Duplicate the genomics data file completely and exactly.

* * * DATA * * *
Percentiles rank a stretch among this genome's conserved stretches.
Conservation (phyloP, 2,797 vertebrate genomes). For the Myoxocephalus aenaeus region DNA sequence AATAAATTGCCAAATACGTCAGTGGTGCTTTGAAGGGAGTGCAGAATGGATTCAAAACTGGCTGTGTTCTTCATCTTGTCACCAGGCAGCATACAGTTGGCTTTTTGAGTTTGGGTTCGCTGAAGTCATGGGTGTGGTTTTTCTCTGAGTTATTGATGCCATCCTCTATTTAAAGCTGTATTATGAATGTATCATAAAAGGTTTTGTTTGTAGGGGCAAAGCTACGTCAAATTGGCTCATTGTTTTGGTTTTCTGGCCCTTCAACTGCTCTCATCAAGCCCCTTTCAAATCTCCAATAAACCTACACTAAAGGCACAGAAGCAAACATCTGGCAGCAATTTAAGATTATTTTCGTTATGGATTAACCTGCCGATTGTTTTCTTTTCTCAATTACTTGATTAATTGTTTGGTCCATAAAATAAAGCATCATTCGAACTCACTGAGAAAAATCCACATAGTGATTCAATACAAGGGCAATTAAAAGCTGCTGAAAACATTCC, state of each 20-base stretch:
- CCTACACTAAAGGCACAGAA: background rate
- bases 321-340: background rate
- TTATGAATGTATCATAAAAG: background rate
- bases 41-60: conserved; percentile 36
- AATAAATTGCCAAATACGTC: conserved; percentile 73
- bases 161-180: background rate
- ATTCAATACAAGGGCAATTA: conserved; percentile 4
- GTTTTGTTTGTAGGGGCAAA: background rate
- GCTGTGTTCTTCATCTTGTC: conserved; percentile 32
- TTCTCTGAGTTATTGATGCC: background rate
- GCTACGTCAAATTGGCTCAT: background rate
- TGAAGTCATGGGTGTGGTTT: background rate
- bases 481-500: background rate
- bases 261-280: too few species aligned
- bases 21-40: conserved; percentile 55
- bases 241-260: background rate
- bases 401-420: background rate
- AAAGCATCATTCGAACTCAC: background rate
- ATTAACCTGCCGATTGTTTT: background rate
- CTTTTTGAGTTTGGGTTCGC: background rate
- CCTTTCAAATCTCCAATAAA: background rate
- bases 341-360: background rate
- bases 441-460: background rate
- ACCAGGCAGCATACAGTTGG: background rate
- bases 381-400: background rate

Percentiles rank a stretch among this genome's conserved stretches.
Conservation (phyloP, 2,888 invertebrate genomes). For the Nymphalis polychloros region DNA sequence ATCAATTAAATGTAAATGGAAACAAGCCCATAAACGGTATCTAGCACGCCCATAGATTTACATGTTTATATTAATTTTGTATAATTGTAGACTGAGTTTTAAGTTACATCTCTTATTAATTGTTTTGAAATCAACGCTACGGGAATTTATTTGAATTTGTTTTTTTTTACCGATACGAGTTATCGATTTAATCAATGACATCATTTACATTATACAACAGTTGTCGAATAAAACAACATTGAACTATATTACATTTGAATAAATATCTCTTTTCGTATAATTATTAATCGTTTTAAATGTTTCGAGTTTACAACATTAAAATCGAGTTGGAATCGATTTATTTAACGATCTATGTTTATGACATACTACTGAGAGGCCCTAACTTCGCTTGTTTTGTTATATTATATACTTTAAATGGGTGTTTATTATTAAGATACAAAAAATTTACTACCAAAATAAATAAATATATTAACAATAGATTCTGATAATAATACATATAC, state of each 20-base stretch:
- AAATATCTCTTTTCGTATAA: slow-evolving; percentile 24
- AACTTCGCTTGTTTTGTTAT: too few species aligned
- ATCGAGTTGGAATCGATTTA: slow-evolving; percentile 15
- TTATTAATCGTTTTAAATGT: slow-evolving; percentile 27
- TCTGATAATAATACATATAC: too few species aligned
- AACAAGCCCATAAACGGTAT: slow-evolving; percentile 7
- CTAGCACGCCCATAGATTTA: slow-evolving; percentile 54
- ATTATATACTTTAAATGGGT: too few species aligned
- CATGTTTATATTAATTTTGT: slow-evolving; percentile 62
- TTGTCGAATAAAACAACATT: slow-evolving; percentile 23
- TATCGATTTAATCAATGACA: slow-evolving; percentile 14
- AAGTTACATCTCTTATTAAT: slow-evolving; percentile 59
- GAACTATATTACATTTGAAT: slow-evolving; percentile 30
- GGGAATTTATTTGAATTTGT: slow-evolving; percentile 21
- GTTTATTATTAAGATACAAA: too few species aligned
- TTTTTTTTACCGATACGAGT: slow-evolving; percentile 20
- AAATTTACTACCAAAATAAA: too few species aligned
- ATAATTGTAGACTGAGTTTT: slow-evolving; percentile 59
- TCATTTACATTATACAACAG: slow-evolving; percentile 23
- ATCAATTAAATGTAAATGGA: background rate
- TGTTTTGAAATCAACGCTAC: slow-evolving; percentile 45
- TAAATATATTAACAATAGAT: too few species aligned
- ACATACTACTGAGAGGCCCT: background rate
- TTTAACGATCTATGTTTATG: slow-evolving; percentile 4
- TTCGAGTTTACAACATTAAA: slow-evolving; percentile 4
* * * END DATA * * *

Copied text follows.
Percentiles rank a stretch among this genome's conserved stretches.
Conservation (phyloP, 2,797 vertebrate genomes). For the Myoxocephalus aenaeus region DNA sequence AATAAATTGCCAAATACGTCAGTGGTGCTTTGAAGGGAGTGCAGAATGGATTCAAAACTGGCTGTGTTCTTCATCTTGTCACCAGGCAGCATACAGTTGGCTTTTTGAGTTTGGGTTCGCTGAAGTCATGGGTGTGGTTTTTCTCTGAGTTATTGATGCCATCCTCTATTTAAAGCTGTATTATGAATGTATCATAAAAGGTTTTGTTTGTAGGGGCAAAGCTACGTCAAATTGGCTCATTGTTTTGGTTTTCTGGCCCTTCAACTGCTCTCATCAAGCCCCTTTCAAATCTCCAATAAACCTACACTAAAGGCACAGAAGCAAACATCTGGCAGCAATTTAAGATTATTTTCGTTATGGATTAACCTGCCGATTGTTTTCTTTTCTCAATTACTTGATTAATTGTTTGGTCCATAAAATAAAGCATCATTCGAACTCACTGAGAAAAATCCACATAGTGATTCAATACAAGGGCAATTAAAAGCTGCTGAAAACATTCC, state of each 20-base stretch:
- CCTACACTAAAGGCACAGAA: background rate
- bases 321-340: background rate
- TTATGAATGTATCATAAAAG: background rate
- bases 41-60: conserved; percentile 36
- AATAAATTGCCAAATACGTC: conserved; percentile 73
- bases 161-180: background rate
- ATTCAATACAAGGGCAATTA: conserved; percentile 4
- GTTTTGTTTGTAGGGGCAAA: background rate
- GCTGTGTTCTTCATCTTGTC: conserved; percentile 32
- TTCTCTGAGTTATTGATGCC: background rate
- GCTACGTCAAATTGGCTCAT: background rate
- TGAAGTCATGGGTGTGGTTT: background rate
- bases 481-500: background rate
- bases 261-280: too few species aligned
- bases 21-40: conserved; percentile 55
- bases 241-260: background rate
- bases 401-420: background rate
- AAAGCATCATTCGAACTCAC: background rate
- ATTAACCTGCCGATTGTTTT: background rate
- CTTTTTGAGTTTGGGTTCGC: background rate
- CCTTTCAAATCTCCAATAAA: background rate
- bases 341-360: background rate
- bases 441-460: background rate
- ACCAGGCAGCATACAGTTGG: background rate
- bases 381-400: background rate

Percentiles rank a stretch among this genome's conserved stretches.
Conservation (phyloP, 2,888 invertebrate genomes). For the Nymphalis polychloros region DNA sequence ATCAATTAAATGTAAATGGAAACAAGCCCATAAACGGTATCTAGCACGCCCATAGATTTACATGTTTATATTAATTTTGTATAATTGTAGACTGAGTTTTAAGTTACATCTCTTATTAATTGTTTTGAAATCAACGCTACGGGAATTTATTTGAATTTGTTTTTTTTTACCGATACGAGTTATCGATTTAATCAATGACATCATTTACATTATACAACAGTTGTCGAATAAAACAACATTGAACTATATTACATTTGAATAAATATCTCTTTTCGTATAATTATTAATCGTTTTAAATGTTTCGAGTTTACAACATTAAAATCGAGTTGGAATCGATTTATTTAACGATCTATGTTTATGACATACTACTGAGAGGCCCTAACTTCGCTTGTTTTGTTATATTATATACTTTAAATGGGTGTTTATTATTAAGATACAAAAAATTTACTACCAAAATAAATAAATATATTAACAATAGATTCTGATAATAATACATATAC, state of each 20-base stretch:
- AAATATCTCTTTTCGTATAA: slow-evolving; percentile 24
- AACTTCGCTTGTTTTGTTAT: too few species aligned
- ATCGAGTTGGAATCGATTTA: slow-evolving; percentile 15
- TTATTAATCGTTTTAAATGT: slow-evolving; percentile 27
- TCTGATAATAATACATATAC: too few species aligned
- AACAAGCCCATAAACGGTAT: slow-evolving; percentile 7
- CTAGCACGCCCATAGATTTA: slow-evolving; percentile 54
- ATTATATACTTTAAATGGGT: too few species aligned
- CATGTTTATATTAATTTTGT: slow-evolving; percentile 62
- TTGTCGAATAAAACAACATT: slow-evolving; percentile 23
- TATCGATTTAATCAATGACA: slow-evolving; percentile 14
- AAGTTACATCTCTTATTAAT: slow-evolving; percentile 59
- GAACTATATTACATTTGAAT: slow-evolving; percentile 30
- GGGAATTTATTTGAATTTGT: slow-evolving; percentile 21
- GTTTATTATTAAGATACAAA: too few species aligned
- TTTTTTTTACCGATACGAGT: slow-evolving; percentile 20
- AAATTTACTACCAAAATAAA: too few species aligned
- ATAATTGTAGACTGAGTTTT: slow-evolving; percentile 59
- TCATTTACATTATACAACAG: slow-evolving; percentile 23
- ATCAATTAAATGTAAATGGA: background rate
- TGTTTTGAAATCAACGCTAC: slow-evolving; percentile 45
- TAAATATATTAACAATAGAT: too few species aligned
- ACATACTACTGAGAGGCCCT: background rate
- TTTAACGATCTATGTTTATG: slow-evolving; percentile 4
- TTCGAGTTTACAACATTAAA: slow-evolving; percentile 4